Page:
Testing the upstream oxygen sensors (O2S11 and O2S21), on your OBD II equipped 4.0L Ford Aerostar, Explorer, Ranger, or Mountaineer, can be accomplished in a few easy steps and in this article I'll show you how.
As you might already be aware, if you've done some research... quite a few things can cause the PCM (Powertrain Control Module = fuel injection computer) to think that the oxygen sensor or sensors have failed when they haven't. So testing them before replacing them is a good idea.
Here, at glance, are the main points of this article:
You can find this tutorial in Spanish here: Cómo Probar los Sensores de Oxígeno Delanteros (4.0L Ford) (at: autotecnico-online.com).
TIP 1: To test the O2 sensors, with the test info in this article, you'll need a scan tool that has Live Data capability.
You don't need an expensive $2K to $5K (US) scan tool to do it. I have written this article so that you can accomplish the O2 sensor tests with a generic scan tool (Don't have a scan tool? Need a scan tool? Check out my recommendation: Actron CP9580 Scan Tool).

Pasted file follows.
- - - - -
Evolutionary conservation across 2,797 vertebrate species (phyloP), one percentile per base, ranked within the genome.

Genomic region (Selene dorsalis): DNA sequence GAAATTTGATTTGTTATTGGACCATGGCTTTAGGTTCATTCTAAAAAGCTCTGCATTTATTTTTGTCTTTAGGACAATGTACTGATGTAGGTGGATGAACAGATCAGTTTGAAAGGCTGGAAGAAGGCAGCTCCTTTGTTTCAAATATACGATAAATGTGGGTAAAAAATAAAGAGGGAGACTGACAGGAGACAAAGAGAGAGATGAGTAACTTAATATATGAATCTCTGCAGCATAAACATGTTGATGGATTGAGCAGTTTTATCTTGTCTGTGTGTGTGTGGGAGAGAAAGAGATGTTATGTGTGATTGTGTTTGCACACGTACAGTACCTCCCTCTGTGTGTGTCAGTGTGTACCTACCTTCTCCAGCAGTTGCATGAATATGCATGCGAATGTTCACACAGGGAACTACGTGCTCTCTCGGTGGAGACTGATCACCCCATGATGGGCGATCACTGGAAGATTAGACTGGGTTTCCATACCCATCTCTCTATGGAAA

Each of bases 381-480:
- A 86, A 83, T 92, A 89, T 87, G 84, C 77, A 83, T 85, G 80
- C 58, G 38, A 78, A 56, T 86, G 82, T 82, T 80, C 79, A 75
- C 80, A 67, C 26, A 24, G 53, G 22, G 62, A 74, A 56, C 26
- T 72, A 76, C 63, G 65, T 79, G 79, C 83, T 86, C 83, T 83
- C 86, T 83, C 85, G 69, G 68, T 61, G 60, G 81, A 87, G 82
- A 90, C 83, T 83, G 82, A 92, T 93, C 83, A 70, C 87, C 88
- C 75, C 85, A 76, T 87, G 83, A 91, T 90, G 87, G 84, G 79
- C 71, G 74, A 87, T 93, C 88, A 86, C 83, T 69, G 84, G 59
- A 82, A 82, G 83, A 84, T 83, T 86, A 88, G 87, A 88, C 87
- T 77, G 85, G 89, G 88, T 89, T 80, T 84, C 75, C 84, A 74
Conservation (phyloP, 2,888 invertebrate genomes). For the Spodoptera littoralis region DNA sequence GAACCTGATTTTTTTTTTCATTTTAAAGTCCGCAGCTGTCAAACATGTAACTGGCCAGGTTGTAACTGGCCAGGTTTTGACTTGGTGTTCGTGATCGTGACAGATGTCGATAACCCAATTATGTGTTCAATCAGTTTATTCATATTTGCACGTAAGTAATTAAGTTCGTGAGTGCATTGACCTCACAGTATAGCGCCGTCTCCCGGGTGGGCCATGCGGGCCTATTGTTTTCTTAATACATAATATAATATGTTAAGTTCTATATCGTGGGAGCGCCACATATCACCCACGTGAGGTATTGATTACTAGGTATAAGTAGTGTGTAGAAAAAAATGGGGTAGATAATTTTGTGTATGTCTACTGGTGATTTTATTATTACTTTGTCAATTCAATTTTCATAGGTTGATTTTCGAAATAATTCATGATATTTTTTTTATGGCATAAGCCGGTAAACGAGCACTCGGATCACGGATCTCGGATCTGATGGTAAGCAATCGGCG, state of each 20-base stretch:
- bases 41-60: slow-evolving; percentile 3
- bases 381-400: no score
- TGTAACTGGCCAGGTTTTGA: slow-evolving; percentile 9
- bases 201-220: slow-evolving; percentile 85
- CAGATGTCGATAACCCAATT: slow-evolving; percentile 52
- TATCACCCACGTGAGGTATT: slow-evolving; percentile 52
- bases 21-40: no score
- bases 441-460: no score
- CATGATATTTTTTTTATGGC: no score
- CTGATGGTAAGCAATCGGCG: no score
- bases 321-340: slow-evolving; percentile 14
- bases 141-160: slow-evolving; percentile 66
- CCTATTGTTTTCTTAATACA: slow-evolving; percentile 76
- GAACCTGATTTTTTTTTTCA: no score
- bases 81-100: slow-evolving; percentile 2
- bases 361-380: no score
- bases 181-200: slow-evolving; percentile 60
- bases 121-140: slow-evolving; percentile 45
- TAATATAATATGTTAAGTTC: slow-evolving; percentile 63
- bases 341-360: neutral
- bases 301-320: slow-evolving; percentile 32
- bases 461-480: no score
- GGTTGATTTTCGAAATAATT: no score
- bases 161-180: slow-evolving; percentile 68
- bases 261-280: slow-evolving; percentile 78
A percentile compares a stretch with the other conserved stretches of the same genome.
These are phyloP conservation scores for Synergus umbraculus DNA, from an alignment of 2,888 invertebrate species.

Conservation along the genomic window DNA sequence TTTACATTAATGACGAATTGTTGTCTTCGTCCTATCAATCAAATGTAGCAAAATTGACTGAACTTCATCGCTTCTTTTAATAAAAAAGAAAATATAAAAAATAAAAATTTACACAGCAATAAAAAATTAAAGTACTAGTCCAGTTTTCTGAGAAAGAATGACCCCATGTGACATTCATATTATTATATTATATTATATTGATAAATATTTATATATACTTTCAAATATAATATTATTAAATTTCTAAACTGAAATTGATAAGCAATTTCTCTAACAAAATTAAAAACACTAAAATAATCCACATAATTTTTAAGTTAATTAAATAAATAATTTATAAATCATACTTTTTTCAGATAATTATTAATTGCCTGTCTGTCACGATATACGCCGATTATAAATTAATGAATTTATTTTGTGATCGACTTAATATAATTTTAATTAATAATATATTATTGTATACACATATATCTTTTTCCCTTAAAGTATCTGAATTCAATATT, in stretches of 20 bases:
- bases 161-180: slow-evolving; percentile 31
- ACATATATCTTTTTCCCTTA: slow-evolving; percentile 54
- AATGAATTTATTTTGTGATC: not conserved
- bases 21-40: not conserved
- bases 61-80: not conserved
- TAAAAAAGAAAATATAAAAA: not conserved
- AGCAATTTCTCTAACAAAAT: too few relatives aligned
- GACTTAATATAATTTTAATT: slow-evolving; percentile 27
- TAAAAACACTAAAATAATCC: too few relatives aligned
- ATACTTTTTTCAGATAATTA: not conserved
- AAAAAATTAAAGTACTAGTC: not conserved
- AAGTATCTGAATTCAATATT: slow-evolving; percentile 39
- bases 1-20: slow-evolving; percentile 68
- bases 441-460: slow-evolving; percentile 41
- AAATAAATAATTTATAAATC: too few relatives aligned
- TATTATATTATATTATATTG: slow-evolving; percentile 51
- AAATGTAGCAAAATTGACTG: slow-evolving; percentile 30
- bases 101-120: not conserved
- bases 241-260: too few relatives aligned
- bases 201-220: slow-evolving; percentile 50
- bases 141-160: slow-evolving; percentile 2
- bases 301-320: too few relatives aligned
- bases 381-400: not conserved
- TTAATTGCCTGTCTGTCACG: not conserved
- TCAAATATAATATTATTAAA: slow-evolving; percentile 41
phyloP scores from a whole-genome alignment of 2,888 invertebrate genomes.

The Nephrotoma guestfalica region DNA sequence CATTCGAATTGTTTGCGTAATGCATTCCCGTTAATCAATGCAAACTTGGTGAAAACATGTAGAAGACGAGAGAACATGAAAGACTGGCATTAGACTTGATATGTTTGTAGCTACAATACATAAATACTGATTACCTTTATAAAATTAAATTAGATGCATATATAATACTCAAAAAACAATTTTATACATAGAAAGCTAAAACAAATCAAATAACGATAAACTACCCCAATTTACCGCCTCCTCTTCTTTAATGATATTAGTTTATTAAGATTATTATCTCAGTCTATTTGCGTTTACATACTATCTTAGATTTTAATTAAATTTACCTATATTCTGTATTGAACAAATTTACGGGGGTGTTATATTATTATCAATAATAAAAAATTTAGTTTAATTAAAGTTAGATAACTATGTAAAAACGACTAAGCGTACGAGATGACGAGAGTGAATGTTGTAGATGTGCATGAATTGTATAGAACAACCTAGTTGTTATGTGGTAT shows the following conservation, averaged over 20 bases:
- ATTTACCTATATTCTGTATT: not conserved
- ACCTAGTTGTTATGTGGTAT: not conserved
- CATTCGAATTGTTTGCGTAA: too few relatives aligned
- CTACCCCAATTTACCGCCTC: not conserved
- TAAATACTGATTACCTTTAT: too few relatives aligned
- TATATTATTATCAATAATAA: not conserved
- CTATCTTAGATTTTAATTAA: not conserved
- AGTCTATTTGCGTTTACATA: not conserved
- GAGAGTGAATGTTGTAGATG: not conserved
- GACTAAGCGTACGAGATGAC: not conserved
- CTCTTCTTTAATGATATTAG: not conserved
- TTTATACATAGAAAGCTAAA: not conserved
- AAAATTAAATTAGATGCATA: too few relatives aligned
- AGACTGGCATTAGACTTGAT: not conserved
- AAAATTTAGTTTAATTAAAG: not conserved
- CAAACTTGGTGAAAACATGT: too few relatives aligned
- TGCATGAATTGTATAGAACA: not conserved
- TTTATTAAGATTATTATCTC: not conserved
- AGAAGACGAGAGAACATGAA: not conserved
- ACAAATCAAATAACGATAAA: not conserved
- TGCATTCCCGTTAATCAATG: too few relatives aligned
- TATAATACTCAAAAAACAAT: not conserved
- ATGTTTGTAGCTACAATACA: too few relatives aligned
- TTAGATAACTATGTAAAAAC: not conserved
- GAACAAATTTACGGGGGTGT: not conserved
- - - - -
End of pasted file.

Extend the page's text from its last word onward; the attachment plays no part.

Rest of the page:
TIP 2: The test info in this article will show you how to test the oxygen sensors in action and on the car... no need to remove them.
A failed or failing upstream oxygen sensor does not cause sever drive-ability issues. For the most part, your 4.0L equipped Ford vehicle will run pretty good. This doesn't mean you won't see or feel some symptoms. Here are the most common symptoms:
If you've been wondering exactly what the heck each diagnostic trouble code means in plain English, this is the section for you:
P0131: Upstream Heated Oxygen Sensor (HO2S11) Circuit Out Of Range Low voltage (Bank 1).
P0133: Upstream Heated Oxygen Sensor (HO2S11) Circuit Slow Response (Bank 1).
P0151: Upstream Heated Oxygen Sensor (HO2S21) Circuit Out Of Range Low voltage (Bank 2).
P0153: Upstream Heated Oxygen Sensor (HO2S11) Circuit Slow Response (Bank 2).
The oxygen sensor test, in this article, will help you to diagnose any of the above Diagnostic Trouble Codes.
“Math is fun, it teaches you life and death information... like when you’re cold,
you should go to a corner since it’s 90° there.”